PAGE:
ATHENS, Ga. (AP) — The kicker known as “Hot Rod,” who has become one of the sixth-ranked Bulldogs’ most reliable players and a bit of a cult hero between the hedges.
But no one is quite sure how Rodrigo Blankenship sees through those big, thick glasses.
Georgia coach Kirby Smart even tried them on.
“I don’t understand eyesight,” Smart said, “but I don’t see how those could help anybody see.”
Clearly, they work just fine.
Starting with the glasses.
While Blankenship goes with a much more subdued pair of wire-rimmed specs away from the field, he definitely needs those black, goggle-like sports glasses to see what he’s doing on game day. They’re not some sort of fashion statement or marketing gimmick. He’s unable to wear contacts, so that’s really his only option.
“Being able to see important things, like the play clock on a field goal or a kickoff, I need my specs to be able to see that,” said Blankenship, who is nearsighted. “To see the uprights from 50 yards away, that’s helpful to be able to have a really nice, sharp image. I don’t think they hold me back in any other way. They just help me see as clearly as I can and be the best kicker I can be.”
Smart doesn’t mind how Blankenship looks, as long as he keeps kicking like he has over the past three seasons.
“I know one thing, he sees that ball on the ground, and he gets his toe on the leather real well,” the coach said. “So they must work for him.”
On Saturday, Blankenship returns to Lexington, Kentucky — the spot where the legend of “Hot Rod” really all began — as the Bulldogs (7-1, 5-1) take on No. 11 Kentucky (7-1, 5-1). The stakes couldn’t be any higher: the winner earns a spot in the Southeastern Conference championship game.
Two seasons ago, Blankenship was a largely obscure walk-on who didn’t even claim the starting job until the fourth game of the season, after then-No. 1 kicker William Ham missed four of his first seven field-goal attempts.
Then, against Kentucky, Blankenship connected on the first game-winning kick of his career. It wasn’t really that dramatic — the chip-shot from 25 yards was little more than an extra point , and neither team did anything special that season — but it was the postgame interview that propelled his popularity.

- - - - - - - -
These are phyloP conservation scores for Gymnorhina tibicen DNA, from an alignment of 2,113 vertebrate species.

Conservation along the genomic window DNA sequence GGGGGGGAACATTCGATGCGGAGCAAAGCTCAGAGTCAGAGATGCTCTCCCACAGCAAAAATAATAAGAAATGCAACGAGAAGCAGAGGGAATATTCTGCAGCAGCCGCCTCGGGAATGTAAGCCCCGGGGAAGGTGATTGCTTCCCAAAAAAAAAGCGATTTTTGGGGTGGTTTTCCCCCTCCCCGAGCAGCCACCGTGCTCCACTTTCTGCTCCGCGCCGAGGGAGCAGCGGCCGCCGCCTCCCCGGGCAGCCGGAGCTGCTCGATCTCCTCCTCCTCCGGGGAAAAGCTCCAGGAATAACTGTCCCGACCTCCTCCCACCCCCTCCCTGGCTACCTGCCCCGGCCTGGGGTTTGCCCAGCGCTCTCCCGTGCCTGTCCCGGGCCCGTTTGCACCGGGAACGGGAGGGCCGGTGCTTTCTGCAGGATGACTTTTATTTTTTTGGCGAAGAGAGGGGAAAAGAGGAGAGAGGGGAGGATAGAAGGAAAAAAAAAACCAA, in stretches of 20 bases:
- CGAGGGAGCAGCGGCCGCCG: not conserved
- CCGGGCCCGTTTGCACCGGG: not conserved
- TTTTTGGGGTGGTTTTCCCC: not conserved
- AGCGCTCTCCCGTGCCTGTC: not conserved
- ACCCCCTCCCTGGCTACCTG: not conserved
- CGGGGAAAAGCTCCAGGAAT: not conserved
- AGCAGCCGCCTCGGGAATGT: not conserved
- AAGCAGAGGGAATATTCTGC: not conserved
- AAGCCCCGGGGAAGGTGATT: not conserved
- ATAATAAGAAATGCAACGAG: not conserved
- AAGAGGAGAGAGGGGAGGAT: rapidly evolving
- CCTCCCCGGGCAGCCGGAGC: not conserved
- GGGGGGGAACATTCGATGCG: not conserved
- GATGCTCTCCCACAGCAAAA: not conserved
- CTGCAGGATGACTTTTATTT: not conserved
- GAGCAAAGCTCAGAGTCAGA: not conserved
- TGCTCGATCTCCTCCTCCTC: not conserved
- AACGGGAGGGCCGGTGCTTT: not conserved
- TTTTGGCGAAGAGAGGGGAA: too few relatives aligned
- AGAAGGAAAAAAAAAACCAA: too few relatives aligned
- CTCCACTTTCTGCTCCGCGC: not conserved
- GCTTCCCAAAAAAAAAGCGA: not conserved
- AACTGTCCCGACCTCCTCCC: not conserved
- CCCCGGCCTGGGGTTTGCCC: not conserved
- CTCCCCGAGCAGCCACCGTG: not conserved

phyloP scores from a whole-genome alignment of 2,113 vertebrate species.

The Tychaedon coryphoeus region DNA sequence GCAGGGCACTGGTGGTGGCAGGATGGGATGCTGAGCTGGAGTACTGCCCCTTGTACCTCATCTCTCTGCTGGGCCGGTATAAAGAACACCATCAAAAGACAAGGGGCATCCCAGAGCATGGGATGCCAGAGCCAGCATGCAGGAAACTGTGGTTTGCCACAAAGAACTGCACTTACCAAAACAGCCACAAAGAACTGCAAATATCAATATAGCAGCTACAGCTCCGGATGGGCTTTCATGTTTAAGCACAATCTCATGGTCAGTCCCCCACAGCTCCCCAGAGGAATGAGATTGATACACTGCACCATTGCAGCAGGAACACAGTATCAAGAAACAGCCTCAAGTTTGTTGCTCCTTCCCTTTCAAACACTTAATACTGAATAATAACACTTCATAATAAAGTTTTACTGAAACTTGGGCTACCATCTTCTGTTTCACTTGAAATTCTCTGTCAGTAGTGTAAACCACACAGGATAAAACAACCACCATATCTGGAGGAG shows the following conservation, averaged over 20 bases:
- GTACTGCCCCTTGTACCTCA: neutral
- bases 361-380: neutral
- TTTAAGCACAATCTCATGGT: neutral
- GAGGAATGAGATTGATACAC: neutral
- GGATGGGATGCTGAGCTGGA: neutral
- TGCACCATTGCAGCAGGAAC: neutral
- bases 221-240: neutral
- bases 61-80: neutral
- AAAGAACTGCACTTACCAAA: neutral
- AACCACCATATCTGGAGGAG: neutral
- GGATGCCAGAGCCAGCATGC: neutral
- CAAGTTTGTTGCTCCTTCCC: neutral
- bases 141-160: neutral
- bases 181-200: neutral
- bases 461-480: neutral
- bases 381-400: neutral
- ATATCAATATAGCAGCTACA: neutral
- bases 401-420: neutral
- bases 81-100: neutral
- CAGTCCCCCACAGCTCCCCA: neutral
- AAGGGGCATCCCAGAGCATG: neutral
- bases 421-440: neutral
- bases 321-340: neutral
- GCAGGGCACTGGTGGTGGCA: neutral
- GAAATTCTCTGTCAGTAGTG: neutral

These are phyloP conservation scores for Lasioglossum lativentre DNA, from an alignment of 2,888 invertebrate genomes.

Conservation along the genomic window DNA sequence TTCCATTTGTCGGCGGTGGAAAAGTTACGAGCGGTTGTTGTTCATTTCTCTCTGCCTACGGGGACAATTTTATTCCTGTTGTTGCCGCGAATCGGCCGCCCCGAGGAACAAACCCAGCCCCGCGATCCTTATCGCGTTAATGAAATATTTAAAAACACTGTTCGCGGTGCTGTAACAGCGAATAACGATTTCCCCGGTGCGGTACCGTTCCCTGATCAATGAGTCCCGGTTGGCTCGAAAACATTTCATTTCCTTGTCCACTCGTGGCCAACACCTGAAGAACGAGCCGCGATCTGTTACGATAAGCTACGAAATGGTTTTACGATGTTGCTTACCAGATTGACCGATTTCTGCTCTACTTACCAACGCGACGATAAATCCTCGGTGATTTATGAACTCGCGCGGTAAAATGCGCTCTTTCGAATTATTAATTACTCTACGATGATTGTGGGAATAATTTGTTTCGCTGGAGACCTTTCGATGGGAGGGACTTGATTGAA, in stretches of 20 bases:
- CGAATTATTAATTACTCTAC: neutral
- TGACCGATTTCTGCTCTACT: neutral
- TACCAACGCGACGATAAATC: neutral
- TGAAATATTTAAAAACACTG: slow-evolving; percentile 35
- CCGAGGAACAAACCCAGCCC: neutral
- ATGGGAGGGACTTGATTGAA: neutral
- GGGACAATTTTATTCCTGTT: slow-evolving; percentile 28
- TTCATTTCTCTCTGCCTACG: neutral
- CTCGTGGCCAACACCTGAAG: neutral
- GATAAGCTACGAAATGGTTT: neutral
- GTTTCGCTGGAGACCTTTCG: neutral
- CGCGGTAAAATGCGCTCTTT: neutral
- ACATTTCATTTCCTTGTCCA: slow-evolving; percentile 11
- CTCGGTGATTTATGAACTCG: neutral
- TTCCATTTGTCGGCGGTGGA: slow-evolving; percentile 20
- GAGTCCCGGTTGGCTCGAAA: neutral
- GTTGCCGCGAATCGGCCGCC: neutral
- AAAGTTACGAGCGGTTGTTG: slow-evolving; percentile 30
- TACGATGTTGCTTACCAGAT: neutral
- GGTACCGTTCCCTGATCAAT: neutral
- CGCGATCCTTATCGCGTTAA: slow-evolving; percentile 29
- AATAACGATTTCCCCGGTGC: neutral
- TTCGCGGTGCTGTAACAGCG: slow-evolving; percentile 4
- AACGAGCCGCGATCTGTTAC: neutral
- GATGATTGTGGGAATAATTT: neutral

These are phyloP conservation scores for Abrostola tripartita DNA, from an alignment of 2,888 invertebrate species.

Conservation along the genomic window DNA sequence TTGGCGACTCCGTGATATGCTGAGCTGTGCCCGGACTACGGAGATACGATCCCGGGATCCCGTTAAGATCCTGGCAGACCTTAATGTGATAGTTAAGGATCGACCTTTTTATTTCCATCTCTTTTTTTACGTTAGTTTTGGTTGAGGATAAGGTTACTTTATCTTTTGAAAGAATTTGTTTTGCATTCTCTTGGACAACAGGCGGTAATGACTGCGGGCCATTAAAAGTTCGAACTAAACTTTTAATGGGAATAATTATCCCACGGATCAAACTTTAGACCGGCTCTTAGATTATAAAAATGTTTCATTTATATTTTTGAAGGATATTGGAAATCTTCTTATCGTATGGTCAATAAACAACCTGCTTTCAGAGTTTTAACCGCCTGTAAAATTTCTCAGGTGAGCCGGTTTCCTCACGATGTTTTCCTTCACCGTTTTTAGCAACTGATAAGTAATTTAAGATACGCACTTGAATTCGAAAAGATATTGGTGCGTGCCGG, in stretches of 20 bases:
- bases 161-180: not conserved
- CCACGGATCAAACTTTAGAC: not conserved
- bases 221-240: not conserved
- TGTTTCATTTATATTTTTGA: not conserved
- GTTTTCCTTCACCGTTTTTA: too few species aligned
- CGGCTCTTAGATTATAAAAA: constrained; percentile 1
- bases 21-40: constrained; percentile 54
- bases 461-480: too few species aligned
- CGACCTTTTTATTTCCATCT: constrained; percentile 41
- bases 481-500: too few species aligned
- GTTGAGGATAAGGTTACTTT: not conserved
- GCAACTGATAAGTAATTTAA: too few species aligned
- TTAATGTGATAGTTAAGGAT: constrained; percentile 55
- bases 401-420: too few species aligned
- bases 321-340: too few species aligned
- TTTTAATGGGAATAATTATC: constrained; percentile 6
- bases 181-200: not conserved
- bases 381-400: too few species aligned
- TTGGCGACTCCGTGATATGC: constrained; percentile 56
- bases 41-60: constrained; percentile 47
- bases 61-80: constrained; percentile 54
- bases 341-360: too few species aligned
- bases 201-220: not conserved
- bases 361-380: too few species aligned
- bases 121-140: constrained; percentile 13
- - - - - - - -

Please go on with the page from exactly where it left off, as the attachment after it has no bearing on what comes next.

Blankenship left both his helmet and his glasses on as he faced the camera, which immediately blew up into comparisons to Andy Samberg in the movie “Hot Rod” (the kicker also had a mustache at the time) and the bespectacled Charlie “Wild Thing” Sheen in “Major League.”
A social media hashtag, #respectthespecs, became Blankenship’s calling card. He did nothing to dissuade the image of the quirky placekicker, also going with pink cleats as his preferred footwear (though he’s since added some silver to his collection). He even got a shout-out from Jimmy Kimmel .
“He did a great job in that game two years ago, and I think that certainly gave him the confidence, gave us the confidence in him that he was a pressure player and enjoyed the moment,” Smart said.
Blankenship propelled himself to even greater heights in 2017, converting 20 of 23 field goals and all 63 of his extra points, as well as finally earning a scholarship. He was at his best on the biggest stages, setting a Rose Bowl record with a 55-yarder in the national semifinal victory over Oklahoma , and putting himself in position to be the hero of the national championship game when he knocked one through from 51 yards in overtime against Alabama .
Of course, the Crimson Tide threw a winning touchdown pass on second-and-26 to ruin the ending to Blankenship’s storybook season. But he’s picked right up where he left off, hitting 14 of 18 field goals and remaining perfect on extra points (he’s now made 125 in a row over his career).
“He’s automatic,” said defensive back Tyrique McGhee. “I’d be surprised if he ever missed one the rest of his life. The guy’s clutch.”
Blankenship still remembers that last trip to Lexington as the game where he really took a giant leap forward as a kicker, even though it wasn’t a very difficult kick.
“It was a special moment to go out and do that for that team,” he said. “It was an intense moment that gave me a lot more confidence the rest of that season. It gave me something to build off of the rest of the way and it meant a lot that they trusted me in that situation to execute my job.”
Blankenship could play another big role in Saturday’s game. The Wildcats have allowed only 13 points a game, fewest in the nation, and no team has scored more than 20 against their stingy defense.
If that trend continues, it very well could come down to a kick in the closing seconds.
Blankenship will be ready.
Complete with all his accessories.
By PAUL NEWBERRY, AP Sports Writer